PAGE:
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Any licorice product, including candies, beverages, supplements and extracts, that contains real licorice ingredients can give rise to licorice side effects. They usually can be attributed to the licorice component glycyrrhizin, which is present in many licorice products but is not present in candy that is known as "red licorice." Licorice side effects can seem harmless, but they also can be similar to extreme health problems such as congestive heart failure.
Some common licorice side effects include headaches, high blood pressure, hypertension, upset stomach, diarrhea, lethargy, facial puffiness, ankle swelling, fluid retention, muscle weakness, muscle pain, arrhythmia and grogginess. The body's electrolyte balance also can be effected, because licorice can cause the body to deplete its storage of potassium but retain sodium. When taking licorice, users should consider increasing their intakes of potassium, monitoring blood pressure and regularly checking electrolytes for imbalances.
The side effects of licorice can be similar to other diseases or disorders such as congestive heart failure, hormonal imbalances and allergic reactions. Users can experience symptoms that resemble congestive heart failure, such as water retention, weight gain, swelling of the hands or feet and shortness of breath. Hormonal symptoms such as skipped menstrual periods, low libido and impotence can be effects of licorice consumption. Rashes, itches, hives, wheezing, breathing difficulties and swelling of the mouth or throat might be suffered as well.
People who have histories of heart disease, high blood pressure, diabetes, edema, glaucoma, kidney or liver diseases, menstrual problems or strokes should not take licorice. Licorice should not be used during pregnancy, because it can increase blood pressure and levels of the hormone aldosterone. It also can result in premature delivery. Women who experience premenstrual syndrome (PMS) should avoid taking licorice root, because it can compound PMS symptoms such as fluid retention and bloating.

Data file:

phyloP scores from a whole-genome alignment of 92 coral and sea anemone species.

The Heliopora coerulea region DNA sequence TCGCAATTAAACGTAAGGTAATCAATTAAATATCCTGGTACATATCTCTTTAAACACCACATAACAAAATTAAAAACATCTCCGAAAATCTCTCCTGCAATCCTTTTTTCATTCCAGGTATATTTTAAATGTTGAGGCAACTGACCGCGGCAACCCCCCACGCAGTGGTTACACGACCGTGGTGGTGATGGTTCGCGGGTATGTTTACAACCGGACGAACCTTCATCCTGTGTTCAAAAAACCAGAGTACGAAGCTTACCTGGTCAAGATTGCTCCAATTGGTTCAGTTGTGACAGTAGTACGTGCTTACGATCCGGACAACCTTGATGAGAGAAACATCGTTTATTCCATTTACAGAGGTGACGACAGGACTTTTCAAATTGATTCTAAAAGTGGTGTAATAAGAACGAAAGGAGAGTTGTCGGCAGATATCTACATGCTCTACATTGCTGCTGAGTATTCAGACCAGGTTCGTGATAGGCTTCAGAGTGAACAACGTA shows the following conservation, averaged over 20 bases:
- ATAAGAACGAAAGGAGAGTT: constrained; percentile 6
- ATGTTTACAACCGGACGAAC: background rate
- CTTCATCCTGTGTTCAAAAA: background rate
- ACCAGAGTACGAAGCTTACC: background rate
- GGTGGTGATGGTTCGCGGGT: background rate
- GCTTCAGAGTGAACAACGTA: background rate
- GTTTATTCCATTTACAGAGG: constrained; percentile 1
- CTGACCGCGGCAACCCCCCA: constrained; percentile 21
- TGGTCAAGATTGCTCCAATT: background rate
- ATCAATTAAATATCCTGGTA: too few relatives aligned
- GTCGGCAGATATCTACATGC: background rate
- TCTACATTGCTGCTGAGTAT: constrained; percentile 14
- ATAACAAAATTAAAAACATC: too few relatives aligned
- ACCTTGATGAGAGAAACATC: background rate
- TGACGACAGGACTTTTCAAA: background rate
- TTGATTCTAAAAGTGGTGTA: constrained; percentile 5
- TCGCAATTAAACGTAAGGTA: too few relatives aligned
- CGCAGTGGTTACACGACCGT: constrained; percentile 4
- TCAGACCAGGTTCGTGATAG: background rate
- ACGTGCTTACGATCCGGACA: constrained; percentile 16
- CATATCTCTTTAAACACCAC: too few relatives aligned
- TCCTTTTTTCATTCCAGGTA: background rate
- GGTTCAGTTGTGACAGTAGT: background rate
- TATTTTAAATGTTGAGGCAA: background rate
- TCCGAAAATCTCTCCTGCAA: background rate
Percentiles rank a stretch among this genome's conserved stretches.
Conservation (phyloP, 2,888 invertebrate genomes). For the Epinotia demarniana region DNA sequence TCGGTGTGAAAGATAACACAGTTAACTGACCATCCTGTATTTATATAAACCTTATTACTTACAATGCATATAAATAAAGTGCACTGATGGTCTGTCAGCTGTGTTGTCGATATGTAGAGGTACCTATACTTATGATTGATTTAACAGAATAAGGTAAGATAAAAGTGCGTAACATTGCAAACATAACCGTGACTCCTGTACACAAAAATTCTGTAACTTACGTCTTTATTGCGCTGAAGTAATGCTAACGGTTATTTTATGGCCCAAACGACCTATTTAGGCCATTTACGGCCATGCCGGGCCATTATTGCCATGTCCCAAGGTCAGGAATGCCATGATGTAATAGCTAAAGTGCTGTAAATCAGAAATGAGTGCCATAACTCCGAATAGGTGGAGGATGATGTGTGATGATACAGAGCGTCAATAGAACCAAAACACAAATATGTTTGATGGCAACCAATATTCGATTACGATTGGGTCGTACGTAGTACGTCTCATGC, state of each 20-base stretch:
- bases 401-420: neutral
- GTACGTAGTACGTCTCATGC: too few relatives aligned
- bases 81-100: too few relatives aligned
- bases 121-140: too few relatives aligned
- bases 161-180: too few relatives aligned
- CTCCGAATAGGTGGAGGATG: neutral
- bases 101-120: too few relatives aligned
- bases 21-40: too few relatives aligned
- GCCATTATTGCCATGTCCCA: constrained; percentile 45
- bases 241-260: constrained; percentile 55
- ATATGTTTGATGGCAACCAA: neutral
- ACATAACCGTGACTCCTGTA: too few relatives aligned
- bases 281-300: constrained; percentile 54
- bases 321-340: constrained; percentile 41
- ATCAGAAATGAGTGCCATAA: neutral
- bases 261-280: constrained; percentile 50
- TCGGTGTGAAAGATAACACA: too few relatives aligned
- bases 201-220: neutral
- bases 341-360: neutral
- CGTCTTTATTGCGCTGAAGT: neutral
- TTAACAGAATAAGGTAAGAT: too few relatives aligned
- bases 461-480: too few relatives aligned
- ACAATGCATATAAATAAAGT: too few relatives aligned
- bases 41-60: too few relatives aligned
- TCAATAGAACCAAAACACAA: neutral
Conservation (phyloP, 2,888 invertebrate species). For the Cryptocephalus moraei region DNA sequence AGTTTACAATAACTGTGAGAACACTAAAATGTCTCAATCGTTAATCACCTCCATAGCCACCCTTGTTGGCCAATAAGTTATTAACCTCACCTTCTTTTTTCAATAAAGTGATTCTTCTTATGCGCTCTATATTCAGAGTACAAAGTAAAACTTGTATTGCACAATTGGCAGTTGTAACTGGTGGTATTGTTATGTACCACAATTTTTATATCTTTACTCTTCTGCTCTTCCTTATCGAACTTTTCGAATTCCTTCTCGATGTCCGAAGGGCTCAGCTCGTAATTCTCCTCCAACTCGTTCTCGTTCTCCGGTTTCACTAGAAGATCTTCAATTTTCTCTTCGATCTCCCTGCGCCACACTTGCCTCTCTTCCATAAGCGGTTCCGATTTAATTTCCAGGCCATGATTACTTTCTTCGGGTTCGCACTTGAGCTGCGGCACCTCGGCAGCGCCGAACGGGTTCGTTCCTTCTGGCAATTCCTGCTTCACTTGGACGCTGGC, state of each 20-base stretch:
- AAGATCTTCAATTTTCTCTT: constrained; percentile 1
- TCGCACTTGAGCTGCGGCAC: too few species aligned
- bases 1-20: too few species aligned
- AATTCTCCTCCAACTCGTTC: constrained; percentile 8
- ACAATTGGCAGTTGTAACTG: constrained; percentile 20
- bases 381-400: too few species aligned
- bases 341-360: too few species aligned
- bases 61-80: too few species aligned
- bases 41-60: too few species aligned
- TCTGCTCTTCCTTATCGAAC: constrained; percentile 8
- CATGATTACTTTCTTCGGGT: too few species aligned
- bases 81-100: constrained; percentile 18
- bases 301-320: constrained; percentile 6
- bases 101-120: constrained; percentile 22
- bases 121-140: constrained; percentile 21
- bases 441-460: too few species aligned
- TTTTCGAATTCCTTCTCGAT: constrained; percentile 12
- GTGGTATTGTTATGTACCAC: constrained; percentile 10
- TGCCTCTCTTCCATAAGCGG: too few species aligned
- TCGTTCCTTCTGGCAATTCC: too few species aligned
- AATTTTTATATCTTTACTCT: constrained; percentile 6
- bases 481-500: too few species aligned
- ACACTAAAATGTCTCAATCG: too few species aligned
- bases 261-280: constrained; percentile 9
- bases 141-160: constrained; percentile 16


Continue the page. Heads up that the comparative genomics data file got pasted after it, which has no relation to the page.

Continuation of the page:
Though different from licorice root, licorice candy also can cause side effects. It's not uncommon for someone who ingests licorice candy to experience an increase in blood pressure. All licorice side effects should be considered serious and should be reported to a health care professional if they are experienced.
To avoid suffering from licorice side effects, users should avoid taking it for more than a week. Licorice is best consumed under the supervision of a physician. The best physicians to oversee licorice consumption are, arguably, those who have been trained in botanical medicine or natural remedies. These physicians are more likely to be familiar with the medicinal uses of licorice and its side effects. Consumers who want to reduce their risk of experiencing side effects should seek to purchase licorice products that are deglycyrrhizinated, which means that they have had the glycyrrhizin removed from them.
How Much Licorice Is Safe?
Before learning about safe levels of licorice consumption, it's important to understand what is — and is not — actual licorice. As mentioned previously, the red stuff is definitely not licorice. However, you may be surprised to discover that many products labeled as "licorice" do not contain licorice at all.
Licorice gets its distinct aroma and flavor from anethole. This organic compound is also found in anise, fennel and star anise. Some herbs and vegetables, like wild celery and coriander, also contain a very small amount of anethole. It's also a natural pesticide and insect repellant, but it's safe for human consumption in normal quantities.
If you've eaten at some Indian restaurants, you may have noticed some strange-looking green seeds that smell and taste like licorice. These are anise seeds, which come from a flowering herb native to the Mediterranean and southern Asia. It belongs to the Apiaceae family, a large group of plants that also includes coriander, cumin, dill, carrots, celery and fennel.